Should You Be A Checking-Account Hoarder?

Banking trends have consumers re-evaluating how much to keep in checking. The scarcity of free checking accounts is but one factor that may justify higher checking account balances.
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should_you_be_a_checking-account_hoarderHoarding is a bad thing, right?

Well, it might sound funny, but consumers are keeping fairly large balances in their checking accounts — contrary to the advice of many personal finance experts who advocate keeping the bare minimum to cover expenses.

Interestingly, consumers who buck conventional wisdom might be a step ahead of the experts in this case. A combination of banking conditions in recent years might make it wise to keep an unusually large amount in your checking account instead.

At least it’s a good time to reassess how much to keep in checking versus savings or any other bank account, given that these conditions may be turning conventional wisdom upside down.

How much to keep in checking?

To understand whether your checking account balance would be considered unusually large, small or just about right, it helps to know what the norm is. What is the average balance in a checking account?

According to analysis of Federal Reserve data by Moebs Services, average checking account balances have been rising steadily in recent years and now top $3,700. This pattern of accumulating more money in checking has been described as hoarding — but is it unwise?

Traditionally, experts have argued that, yes, it may not be the best practice. Compared to savings or money market accounts, checking accounts generally offer negligible interest rates, if any. That’s why experts advocate keeping just enough money in your checking account to cover your regular transactions (say, expenses you are likely to incur from one paycheck to the next) while allocating the rest of your deposit balance to savings or money market accounts where it can earn a higher return.

However, rising checking account fees and low interest rates may have reset the break-even point for many consumers. Depending on your banking habits, you might be better off as a checking-account hoarder.

Fees vs. interest

These days, free checking accounts — those that don’t charge a monthly fee — have become relatively scarce. The latest semi-annual fee survey found that less than one-third of checking accounts are free of monthly fees.

With some effort, those fees can be avoided. But it’s worth noting that they are larger than ever.

The average checking account maintenance fee now costs $162.12 a year. However, in many cases you can qualify for a fee waiver by keeping a specified minimum balance in your account — which may explain why checking account balances have been rising. Keeping a larger balance could also help you avoid overdraft charges, which average $32.75 per occurrence.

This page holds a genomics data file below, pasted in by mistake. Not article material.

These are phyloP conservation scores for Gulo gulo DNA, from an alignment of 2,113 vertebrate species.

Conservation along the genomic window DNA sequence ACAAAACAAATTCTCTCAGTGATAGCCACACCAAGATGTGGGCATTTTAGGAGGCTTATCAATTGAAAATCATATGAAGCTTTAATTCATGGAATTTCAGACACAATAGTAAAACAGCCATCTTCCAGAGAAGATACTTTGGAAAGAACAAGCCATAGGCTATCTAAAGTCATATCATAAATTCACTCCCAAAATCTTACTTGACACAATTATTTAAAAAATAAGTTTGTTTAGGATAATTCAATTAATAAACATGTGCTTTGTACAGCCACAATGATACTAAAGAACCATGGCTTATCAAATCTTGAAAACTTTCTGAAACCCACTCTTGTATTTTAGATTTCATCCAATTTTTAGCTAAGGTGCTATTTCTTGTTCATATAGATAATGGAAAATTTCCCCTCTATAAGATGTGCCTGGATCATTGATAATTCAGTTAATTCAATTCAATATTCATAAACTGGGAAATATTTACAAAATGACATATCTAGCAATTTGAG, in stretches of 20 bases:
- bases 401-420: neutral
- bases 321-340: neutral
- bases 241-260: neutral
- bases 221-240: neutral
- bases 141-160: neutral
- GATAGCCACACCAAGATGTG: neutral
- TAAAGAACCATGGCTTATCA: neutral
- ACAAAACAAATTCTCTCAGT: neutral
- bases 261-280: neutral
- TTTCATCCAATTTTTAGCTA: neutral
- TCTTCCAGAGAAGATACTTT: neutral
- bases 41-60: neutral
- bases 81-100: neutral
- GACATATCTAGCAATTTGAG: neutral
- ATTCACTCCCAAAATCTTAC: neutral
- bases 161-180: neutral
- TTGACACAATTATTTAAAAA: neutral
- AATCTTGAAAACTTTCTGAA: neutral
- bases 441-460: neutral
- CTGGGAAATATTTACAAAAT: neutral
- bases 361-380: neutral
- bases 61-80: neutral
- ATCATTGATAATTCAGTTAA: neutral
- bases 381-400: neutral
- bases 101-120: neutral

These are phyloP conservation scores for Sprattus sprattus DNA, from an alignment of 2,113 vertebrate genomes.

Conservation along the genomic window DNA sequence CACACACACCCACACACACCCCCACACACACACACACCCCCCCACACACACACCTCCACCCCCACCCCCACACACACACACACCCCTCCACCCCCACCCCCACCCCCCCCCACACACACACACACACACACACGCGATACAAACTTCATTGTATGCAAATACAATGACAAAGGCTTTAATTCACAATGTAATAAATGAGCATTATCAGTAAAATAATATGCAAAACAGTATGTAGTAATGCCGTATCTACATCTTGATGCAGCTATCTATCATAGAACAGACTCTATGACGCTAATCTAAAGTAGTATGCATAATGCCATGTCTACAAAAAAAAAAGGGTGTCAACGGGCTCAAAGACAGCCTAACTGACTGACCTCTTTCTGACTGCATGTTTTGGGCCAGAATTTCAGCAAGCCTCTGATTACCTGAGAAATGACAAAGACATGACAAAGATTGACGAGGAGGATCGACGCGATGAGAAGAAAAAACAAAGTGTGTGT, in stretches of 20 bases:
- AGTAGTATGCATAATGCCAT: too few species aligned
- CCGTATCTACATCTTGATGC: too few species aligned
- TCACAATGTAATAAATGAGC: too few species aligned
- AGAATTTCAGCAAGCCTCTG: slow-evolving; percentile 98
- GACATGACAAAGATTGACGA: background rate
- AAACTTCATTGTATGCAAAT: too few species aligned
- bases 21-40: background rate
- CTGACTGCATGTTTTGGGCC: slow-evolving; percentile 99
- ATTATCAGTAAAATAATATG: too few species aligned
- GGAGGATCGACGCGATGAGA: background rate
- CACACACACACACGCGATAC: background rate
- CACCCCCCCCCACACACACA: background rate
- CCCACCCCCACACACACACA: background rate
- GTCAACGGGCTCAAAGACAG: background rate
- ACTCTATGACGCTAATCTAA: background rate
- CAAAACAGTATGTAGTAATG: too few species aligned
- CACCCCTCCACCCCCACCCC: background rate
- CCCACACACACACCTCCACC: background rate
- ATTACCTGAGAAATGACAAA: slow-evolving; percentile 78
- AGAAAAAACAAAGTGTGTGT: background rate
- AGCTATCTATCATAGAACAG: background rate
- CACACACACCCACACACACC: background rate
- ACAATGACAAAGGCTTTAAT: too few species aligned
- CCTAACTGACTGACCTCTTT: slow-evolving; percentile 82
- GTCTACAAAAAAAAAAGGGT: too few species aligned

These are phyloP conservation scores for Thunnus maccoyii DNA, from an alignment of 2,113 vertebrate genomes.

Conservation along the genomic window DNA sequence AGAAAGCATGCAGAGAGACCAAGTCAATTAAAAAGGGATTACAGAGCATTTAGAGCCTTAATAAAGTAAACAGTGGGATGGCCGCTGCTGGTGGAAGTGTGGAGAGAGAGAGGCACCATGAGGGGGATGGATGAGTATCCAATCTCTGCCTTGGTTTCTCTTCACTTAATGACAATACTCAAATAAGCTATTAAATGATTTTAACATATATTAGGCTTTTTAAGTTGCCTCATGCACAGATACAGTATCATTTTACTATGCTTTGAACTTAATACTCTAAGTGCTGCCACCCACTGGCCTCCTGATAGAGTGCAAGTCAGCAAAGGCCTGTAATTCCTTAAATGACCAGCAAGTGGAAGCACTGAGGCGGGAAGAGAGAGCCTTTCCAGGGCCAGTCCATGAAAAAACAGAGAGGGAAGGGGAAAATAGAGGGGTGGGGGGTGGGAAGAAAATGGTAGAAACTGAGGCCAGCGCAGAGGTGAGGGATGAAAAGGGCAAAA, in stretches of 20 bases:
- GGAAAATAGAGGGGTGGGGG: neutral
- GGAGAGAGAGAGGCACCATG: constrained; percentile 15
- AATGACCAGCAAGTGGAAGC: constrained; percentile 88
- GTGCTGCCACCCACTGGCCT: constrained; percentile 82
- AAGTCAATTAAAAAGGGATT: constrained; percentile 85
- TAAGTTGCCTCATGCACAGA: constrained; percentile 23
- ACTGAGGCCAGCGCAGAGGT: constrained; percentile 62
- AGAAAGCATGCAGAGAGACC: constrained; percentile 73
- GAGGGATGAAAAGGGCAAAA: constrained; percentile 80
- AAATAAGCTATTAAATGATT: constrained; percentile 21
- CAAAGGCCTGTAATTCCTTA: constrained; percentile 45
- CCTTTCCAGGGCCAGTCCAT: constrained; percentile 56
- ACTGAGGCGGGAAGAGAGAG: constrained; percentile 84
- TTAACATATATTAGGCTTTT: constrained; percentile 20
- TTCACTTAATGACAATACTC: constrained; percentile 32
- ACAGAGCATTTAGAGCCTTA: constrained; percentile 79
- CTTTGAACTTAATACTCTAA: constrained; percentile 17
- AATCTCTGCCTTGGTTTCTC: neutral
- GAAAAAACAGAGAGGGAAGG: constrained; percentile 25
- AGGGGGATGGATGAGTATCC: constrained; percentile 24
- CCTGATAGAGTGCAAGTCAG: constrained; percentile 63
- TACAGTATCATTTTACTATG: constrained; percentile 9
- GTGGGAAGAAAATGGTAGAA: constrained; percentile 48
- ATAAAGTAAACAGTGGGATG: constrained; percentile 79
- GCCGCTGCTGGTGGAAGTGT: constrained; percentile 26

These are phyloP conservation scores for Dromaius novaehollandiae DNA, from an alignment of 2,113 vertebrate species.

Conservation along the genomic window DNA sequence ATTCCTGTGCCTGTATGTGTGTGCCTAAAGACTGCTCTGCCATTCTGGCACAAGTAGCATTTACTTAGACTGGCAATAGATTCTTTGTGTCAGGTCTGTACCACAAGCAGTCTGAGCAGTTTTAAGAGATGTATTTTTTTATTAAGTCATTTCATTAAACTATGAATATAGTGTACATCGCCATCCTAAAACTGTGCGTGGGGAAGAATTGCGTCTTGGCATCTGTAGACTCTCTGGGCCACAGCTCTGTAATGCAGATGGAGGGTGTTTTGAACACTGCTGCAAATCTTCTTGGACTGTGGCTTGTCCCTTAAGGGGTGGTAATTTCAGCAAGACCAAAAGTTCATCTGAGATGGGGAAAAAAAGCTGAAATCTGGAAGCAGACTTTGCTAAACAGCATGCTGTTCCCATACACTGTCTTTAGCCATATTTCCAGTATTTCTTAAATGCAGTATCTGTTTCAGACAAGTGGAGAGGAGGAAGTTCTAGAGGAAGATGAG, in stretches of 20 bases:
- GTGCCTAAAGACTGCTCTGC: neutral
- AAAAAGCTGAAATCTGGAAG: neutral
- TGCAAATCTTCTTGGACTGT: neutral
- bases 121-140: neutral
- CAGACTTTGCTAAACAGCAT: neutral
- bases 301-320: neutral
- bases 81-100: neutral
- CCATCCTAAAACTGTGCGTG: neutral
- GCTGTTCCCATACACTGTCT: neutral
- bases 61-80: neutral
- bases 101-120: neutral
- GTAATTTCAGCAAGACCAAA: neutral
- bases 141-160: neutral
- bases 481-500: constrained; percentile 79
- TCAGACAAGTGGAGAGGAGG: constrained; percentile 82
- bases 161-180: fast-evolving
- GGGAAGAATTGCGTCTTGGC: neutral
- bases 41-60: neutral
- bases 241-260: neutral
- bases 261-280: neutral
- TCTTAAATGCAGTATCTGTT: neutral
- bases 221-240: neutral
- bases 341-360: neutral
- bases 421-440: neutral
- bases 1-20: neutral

While fees on checking accounts have been rising, interest rates on savings accounts have languished near zero in recent years. The latest America’s Best Rates survey found the average savings account rate to be just 0.345 percent — and as low as that is, it is actually an improvement over where rates have been in recent years.

To put this all in perspective, consider that $3,700 average checking account balance. Placed in a savings account at today’s average interest rate, that balance would earn about $12.77 a year. If on, the other hand, keeping it in a checking account helped you qualify for a fee waiver that would save you $162.12 a year — and give you a cushion to help avoid overdraft fees at $32.75 a pop — it’s easy to see why you might opt for a larger checking account balance.

Qualifying for free checking

So, if you are trying to figure out how much money to keep in a checking account, the answer may be to keep a large enough balance to qualify for a fee waiver. Chances are, the money you save by doing so may exceed the interest you could earn by putting that money in a saving account instead.

Of course, finding a free checking account — one that won’t charge you a fee regardless of your balance — can help simplify things. This would negate the trend of rising checking account fees and allow you to return to the conventional wisdom of keeping just enough in checking to cover regular expenses so that the remainder of your money can be earning the highest return possible.

More resources on checking accounts:

Compare checking account offers

Better ways to find the best checking account

How bad can fees get? These fairly common, sloppy banking habits could cost you $655.12 a year.

Want to avoid monthly maintenance fees, overdraft charges and ATM fees? Read our latest update on bank fees

About Author
Richard Barrington has been a Senior Financial Analyst for MoneyRates. He has appeared on Fox Business News and NPR, and has been quoted by the Wall Street Journal, the New York Times, USA Today, CNBC and many other publications. Richard has over 30 years of experience in financial services. He has earned the Chartered Financial Analyst (CFA) designation from the Association of Investment Management and Research (now the “CFA Institute”).